More 60-Second Science
Little girls are made of sugar and spice and, according to a study published in the journal Cell, a fierce determination to maintain their girlishness. Because it seems that a single gene keeps their ovaries from turning into testes.
Scientists have long thought that the ovary is the default setting for developing sex organs. That’s because the male Y chromosome comes equipped with a so-called sex determination gene called SRY. If SRY is missing, the gonad develops into an ovary, even if the embryo is male. Add SRY to a female embryo, it’ll make testes. But the new work implies that sex determination is not that simple.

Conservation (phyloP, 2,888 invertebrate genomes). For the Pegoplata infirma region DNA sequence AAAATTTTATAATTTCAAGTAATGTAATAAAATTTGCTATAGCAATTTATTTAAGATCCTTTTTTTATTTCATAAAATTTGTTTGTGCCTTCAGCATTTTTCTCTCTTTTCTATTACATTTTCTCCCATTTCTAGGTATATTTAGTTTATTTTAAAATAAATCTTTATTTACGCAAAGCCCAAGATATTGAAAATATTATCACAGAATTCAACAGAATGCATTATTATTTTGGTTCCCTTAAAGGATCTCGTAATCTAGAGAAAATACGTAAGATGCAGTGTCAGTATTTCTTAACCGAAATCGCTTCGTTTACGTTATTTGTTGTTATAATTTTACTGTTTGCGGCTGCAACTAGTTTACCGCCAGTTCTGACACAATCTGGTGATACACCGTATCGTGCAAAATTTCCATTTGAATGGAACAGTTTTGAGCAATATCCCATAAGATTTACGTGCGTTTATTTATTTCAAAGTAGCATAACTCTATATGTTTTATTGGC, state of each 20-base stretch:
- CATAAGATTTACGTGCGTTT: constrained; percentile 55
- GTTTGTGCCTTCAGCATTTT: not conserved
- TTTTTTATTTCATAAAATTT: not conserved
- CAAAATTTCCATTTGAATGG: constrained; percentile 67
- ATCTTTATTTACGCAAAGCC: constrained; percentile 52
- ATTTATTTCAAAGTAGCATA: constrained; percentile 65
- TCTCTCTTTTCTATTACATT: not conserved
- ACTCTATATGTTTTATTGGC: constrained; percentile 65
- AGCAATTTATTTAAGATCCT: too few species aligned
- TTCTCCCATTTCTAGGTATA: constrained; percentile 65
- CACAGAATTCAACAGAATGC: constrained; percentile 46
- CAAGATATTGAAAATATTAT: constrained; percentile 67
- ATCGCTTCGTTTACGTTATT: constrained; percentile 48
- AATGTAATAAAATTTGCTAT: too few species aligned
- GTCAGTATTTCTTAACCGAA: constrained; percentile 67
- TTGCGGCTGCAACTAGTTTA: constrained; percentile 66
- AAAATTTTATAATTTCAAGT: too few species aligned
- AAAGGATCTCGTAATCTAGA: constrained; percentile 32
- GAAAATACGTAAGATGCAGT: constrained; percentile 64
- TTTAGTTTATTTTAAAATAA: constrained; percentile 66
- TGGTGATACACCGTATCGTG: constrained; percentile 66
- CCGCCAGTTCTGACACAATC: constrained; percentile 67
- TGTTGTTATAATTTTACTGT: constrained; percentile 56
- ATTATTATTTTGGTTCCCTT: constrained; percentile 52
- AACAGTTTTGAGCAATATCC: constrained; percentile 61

Okay, buckle up. See, the SRY gene makes a male by turning on another gene called Sox9. But it turns out that females have a trump card called FOX L2. FOX L2 switches off Sox9, which lets ovaries be ovaries. The surprise is that girls have to keep the FOX L2 gene active forever. In studies of mice, if FOX L2 gets shut off, even in an adult, the ovaries will turn into testes. Which for a girl means ball game over.
[The above text is an exact transcript of the audio in the podcast.]